As a child of the 80s, I remember the excitement when the Wonder Twins would join forces and utter those magical words “Wonder Twin powers activate!” Sure, there were often comical results but both characters used their strengths to save the day. The same is happening with business these days. We’re seeing a lot of it among big brands, unlikely partnerships to sell additional products or services. Some of them are umbrella situations where the companies are owned by the same parent organization, but others are simply recognizing that to be competitive, they have to offer their customers more.
Just this week, I’ve received two promotions from big brands that are uniting and forming their own “Wonder Twin” combos for the delight of their customers. For instance, Walmart+ subscribers can receive a free subscription to Paramount’s streaming service. T-mobile is offering its small business customers free Canva Pro subscriptions through the end of 2022.
Are you considering a pairing of your own?
3 Kinds of Pairs That Could be Lucrative for Your Business
If you’re looking for new ways to entice your target market to buy, consider pairing with a business that serves a similar market. A successful pairing begins before you approach the other business. You want to understand your target audience and their needs. Once you’ve done that, consider their likes and desires. Besides your offerings, what do they enjoy? Where are they? How are they spending their time? What are their goals? What business pairing can bolster what you offer?
All pairings should benefit the two (or more) businesses involved and their customer bases. People do business with those they know, like, and trust. A pairing can help you enter a new market and do the same for your partner business. This is not to say you become permanent partners with this business. You can run a temporary pairing for the holidays or a summer challenge or any number of special campaigns.
Here are a few kinds of pairings you may consider:
Complementary pairings are pairings that come to mind quickly, cookies and milk types of pairings. These pairings look for complementary services, things that naturally go together. For instance, if you run a gym, you might pair with a juice bar to give your members discounts when they show their card. Or you could partner with the juice bar to create a nutrition program or a challenge that you could market to both of your customer lists.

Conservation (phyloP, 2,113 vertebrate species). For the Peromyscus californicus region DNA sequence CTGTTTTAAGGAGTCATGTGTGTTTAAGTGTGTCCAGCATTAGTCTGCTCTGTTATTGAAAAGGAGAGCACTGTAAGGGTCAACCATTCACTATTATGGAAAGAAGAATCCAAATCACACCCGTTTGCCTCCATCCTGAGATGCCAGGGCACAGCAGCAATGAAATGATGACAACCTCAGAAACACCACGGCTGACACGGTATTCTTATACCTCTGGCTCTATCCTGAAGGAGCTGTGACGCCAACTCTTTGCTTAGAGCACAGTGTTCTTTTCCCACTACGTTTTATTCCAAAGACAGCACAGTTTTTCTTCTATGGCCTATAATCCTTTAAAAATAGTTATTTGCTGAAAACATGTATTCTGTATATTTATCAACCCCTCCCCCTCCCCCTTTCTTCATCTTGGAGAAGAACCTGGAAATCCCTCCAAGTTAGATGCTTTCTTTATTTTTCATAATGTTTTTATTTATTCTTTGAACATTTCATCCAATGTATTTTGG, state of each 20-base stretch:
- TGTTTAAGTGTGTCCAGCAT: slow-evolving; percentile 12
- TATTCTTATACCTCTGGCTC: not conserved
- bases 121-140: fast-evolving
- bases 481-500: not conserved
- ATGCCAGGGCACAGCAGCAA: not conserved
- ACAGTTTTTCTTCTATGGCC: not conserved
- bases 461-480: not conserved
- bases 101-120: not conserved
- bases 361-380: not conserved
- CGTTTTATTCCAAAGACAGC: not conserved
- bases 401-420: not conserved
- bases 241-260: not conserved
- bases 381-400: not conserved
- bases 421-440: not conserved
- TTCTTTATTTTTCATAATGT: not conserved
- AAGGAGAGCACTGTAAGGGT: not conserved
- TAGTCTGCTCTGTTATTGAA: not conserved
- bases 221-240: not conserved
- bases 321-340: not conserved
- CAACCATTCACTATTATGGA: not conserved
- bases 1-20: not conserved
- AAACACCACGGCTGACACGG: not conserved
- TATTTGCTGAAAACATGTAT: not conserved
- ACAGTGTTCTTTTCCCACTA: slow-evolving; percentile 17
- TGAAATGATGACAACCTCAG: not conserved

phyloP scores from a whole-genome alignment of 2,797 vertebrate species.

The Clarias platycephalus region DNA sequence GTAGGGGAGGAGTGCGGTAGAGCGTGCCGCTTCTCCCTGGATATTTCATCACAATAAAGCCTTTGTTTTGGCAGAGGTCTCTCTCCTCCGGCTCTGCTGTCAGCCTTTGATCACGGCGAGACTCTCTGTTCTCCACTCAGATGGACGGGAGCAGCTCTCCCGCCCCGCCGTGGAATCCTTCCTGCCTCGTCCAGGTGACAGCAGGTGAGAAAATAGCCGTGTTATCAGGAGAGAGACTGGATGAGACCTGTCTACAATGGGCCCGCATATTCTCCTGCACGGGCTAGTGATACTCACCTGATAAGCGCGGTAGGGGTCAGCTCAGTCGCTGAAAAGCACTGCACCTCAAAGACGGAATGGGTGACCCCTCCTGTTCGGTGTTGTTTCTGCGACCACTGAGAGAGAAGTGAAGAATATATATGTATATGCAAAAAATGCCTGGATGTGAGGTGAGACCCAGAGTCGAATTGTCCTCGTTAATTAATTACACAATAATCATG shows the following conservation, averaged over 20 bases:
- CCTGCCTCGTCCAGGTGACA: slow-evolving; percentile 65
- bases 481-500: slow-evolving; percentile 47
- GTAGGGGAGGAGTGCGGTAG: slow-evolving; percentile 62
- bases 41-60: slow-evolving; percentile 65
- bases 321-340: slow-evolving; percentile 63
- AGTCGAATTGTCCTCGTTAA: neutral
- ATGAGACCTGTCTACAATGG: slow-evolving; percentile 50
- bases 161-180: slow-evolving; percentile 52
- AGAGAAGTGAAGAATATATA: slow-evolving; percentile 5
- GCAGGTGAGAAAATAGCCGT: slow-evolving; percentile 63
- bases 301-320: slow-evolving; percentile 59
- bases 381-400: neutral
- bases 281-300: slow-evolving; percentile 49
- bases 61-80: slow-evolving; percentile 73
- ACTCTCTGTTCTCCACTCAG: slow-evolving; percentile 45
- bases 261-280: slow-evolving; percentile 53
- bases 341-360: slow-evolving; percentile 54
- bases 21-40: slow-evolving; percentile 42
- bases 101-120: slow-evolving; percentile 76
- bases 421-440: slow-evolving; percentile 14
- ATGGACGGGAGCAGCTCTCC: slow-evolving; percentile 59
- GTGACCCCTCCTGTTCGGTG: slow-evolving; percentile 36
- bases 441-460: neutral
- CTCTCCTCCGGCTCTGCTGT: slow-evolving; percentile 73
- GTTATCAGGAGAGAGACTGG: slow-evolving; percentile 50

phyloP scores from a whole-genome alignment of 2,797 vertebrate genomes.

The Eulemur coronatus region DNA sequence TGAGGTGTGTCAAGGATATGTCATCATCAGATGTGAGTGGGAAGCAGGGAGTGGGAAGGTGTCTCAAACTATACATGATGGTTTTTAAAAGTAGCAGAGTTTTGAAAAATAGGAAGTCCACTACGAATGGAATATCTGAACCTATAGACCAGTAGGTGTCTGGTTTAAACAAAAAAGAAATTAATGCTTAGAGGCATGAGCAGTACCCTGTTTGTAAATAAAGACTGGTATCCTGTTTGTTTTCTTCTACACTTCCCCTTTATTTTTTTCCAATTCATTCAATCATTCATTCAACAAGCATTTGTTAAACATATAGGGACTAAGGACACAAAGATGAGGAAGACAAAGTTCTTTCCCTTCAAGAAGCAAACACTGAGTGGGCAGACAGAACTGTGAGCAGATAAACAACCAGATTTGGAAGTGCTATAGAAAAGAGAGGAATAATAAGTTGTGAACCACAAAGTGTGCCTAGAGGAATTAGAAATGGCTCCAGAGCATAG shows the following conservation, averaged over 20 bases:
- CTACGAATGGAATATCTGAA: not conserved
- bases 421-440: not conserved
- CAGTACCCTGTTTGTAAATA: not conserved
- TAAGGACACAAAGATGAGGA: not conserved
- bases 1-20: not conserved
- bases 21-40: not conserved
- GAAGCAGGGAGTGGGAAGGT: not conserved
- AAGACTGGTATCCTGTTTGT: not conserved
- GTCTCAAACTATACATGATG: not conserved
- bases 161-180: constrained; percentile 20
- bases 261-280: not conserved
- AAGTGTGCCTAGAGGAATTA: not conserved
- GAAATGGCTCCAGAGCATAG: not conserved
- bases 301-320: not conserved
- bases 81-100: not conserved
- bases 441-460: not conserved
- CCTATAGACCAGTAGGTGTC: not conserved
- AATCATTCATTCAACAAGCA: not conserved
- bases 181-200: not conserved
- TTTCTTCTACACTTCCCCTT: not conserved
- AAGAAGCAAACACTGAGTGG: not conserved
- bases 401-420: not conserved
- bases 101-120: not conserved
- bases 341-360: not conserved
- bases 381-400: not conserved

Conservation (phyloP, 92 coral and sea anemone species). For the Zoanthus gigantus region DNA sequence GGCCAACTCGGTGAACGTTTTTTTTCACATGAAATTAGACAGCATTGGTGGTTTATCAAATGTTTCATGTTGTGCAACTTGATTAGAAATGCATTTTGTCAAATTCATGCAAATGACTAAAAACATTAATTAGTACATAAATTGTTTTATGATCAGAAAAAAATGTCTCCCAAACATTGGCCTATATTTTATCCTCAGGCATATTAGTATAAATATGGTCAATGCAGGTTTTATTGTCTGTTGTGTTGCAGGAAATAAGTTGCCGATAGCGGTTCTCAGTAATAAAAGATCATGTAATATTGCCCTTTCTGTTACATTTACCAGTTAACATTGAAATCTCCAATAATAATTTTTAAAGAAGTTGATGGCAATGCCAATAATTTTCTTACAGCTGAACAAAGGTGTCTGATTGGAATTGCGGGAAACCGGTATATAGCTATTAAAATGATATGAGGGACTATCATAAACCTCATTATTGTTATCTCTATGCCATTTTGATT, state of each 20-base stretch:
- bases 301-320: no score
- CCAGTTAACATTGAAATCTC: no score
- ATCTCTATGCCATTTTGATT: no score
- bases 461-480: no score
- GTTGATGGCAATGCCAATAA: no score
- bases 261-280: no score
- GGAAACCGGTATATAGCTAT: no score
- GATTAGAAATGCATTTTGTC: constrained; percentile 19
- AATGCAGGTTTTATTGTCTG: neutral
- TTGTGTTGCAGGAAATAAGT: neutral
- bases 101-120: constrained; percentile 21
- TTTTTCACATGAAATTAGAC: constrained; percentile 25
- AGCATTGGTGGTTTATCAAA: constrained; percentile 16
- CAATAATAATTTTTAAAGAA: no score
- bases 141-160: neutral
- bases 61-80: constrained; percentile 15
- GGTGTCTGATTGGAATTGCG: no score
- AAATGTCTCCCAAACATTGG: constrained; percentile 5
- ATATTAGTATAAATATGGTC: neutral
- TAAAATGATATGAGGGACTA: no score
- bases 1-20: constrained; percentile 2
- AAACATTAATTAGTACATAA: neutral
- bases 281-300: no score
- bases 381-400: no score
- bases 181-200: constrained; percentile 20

To be successful in this pairing, figure out what your audience is looking for—something you don’t offer or plan to offer—and look for businesses that offer that. Before you approach the business, do your research. Make sure they’re not offering something like what you’re proposing already. You don’t want them to feel like you are competing with them or unknowledgeable about their business. Then brainstorm ways you can work together to meet your customers’ needs.
Sometimes the pairing isn’t about two things that naturally go together but between two companies with audiences that enjoy similar things. For instance, a wine bar might pair with a local bookstore to host their writer’s group or book club. The wine bar may have a larger gathering space or be open longer than the bookstore is, offering the bookstore a spot for evening events. This type of pairing may also work well between a business and an association such as a writer’s professional association and a coffee shop. The group brings in new customers and the coffee shop gives them a spot to assemble, give readings, and maybe even sell merchandise.
To be successful in this pairing, do your market research and find out what your ideal demographic likes. Build relationships with other businesses or organizations based on that.
Another strong pairing is when one business partners with another to amplify their own marketing or reputation. For instance, a new restaurant may cater a networking event at the chamber so it can get its name out there, allow people to sample the food, and build a reputation as a good business because it is affiliated with the chamber. (This makes people feel that the business is a larger part of the community.) The same can be done through a church or civic organization or even a nonprofit depending on the target market the business wants to reach.
To be successful in this sort of pairing, you want to ensure that people who come to the event are in your target market. Don’t sponsor a vegan health fair if you run a Brazilian Steakhouse, for instance.
Pairings are a great way to grow your customer base/audience and provide your customers with more value. Offering an opportunity to meet their needs in one stop versus several can be very appealing and may cause your audience to see you in a new light.
Wonder business powers activate!
Christina Metcalf is a writer/ghostwriter who believes in the power of story. She works with small businesses, chambers of commerce, and business professionals who want to make an impression and grow a loyal customer/member base. She loves road trips, hates exclamation points, and believes the world would be a better place if we all had our own theme song that played when we entered the room. What would yours be?